The company spun off from Sarnoff in earnest when it got its first major funding via a $50,000 New Jersey Science & Tech Grant award in 2006. In 2008 the company got a big boost from the Edison Innovation Awards, when it won a $500,000 grant to develop its products and has since built a solid client base among some of the top companies and agencies in the United States and Europe. DeCuollo is now working on building business with companies in Asia.
DeCuollo has been married to Phyllis, a clinical psychologist, for 30 years. They have one daughter, Alecia, an economist at the Federal Reserve Bank of St. Louis. DeCuollo says she can swim like a dolphin and got her education (Penn and UNC-Greensboro) just fine. But the clarinet lessons didn’t stick so well.
Green and green. Those plates TreadStone is trying to protect work in some pretty harsh conditions and are vulnerable to wear and corrosion. If they’re going to do any good for energy production and storage, they need to be protected from corrosion and breakdown. Sounds simple enough, yes?
The trouble is, making inexpensive products for energy generation and storage is as simple an idea and as complicated an actual process as getting a person to Mars. Several manufacturers make corrosion-resistant products, and the products work, DeCuollo says. But they cost a lot of money. And it always comes back to money.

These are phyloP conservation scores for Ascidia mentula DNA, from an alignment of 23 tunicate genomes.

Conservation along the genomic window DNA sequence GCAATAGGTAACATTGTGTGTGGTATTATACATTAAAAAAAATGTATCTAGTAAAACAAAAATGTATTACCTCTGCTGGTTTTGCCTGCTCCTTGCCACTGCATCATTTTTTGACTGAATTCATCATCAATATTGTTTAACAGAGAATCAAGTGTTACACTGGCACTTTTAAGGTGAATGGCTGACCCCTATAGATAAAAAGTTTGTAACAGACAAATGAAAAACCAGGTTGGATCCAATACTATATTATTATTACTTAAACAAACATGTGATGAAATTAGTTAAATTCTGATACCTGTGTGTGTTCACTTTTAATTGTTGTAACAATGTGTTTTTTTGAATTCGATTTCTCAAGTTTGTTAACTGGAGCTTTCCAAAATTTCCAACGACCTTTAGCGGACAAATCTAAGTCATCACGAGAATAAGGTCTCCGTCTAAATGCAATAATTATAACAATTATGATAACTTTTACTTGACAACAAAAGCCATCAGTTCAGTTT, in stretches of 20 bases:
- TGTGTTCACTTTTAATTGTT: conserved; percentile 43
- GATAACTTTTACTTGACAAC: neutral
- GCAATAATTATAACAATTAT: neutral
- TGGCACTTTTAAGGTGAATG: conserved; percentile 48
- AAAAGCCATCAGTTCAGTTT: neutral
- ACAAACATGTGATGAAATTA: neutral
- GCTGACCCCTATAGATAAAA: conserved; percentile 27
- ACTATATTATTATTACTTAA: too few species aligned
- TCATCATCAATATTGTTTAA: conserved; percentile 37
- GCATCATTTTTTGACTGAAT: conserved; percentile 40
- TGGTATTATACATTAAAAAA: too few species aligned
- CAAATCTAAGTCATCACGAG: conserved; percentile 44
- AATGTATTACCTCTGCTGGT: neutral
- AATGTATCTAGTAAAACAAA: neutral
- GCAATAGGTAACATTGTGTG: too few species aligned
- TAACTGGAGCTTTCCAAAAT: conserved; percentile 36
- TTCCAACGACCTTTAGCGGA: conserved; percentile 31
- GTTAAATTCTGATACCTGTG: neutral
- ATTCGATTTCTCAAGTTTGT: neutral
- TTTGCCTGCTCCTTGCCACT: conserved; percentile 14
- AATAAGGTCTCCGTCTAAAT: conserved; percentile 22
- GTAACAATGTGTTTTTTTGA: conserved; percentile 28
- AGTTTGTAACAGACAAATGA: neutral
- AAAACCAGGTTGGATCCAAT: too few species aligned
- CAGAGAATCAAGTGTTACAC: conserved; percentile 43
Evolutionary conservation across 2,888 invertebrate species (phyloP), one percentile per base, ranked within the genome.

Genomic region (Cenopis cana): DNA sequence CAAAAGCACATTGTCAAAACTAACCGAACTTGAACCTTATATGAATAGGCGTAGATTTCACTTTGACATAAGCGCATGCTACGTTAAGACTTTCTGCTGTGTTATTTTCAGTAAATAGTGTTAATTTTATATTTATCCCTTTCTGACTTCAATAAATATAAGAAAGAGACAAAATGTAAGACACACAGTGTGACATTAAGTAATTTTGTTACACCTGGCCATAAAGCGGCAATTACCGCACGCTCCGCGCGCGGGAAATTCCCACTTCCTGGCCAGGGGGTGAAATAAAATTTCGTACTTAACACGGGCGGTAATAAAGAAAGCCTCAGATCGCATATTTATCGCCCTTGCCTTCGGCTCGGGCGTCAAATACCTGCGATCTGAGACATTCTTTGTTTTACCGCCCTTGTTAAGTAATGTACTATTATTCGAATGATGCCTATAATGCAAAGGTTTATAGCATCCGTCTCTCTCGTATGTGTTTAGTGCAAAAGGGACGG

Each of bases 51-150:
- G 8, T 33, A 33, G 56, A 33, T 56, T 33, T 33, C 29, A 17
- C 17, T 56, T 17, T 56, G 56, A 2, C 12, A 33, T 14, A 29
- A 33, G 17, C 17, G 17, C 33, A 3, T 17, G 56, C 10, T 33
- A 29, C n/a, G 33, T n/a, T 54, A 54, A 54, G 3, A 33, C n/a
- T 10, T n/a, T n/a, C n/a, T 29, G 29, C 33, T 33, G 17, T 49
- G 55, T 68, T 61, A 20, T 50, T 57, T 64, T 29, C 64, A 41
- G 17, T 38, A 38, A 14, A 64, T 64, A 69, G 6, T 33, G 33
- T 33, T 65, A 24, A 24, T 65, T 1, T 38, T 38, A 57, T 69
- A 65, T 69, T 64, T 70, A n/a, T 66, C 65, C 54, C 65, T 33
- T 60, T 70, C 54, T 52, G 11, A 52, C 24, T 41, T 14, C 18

Climate change and the changing climate. “Philosophically,” DeCuollo says, “the world energy landscape is changing. Society is essentially becoming more green.”
This is in concert with governmental regulations that shape energy policies. For a while now, governments worldwide have tried to find a way to reduce carbon emissions and have turned to renewable resources, like wind and solar.
The problem with wind or solar, of course, is that while these methods can generate enormous amounts of energy, that energy can’t be stored very well. So governments and industries — particularly the auto industry, with its efforts to eliminate petroleum-produced smoke and vapors — started looking into batteries and battery-like fuel cells that could provide power when needed without having to rely on a continuous source of power. The basic idea is a kind of on-demand power source that doesn’t require major machinery or combustive moving parts.
Again, an easy enough answer in theory that’s really a tough nut in practice. Remember, nobody said the energy generated by renewable sources can’t be stored, it’s just hard to store it efficiently. Batteries only last a few hours, maybe a few days before they need to be recharged. Easy enough to do if you have a power cord and a wall outlet, but what happens when you’re not in a place with outlets?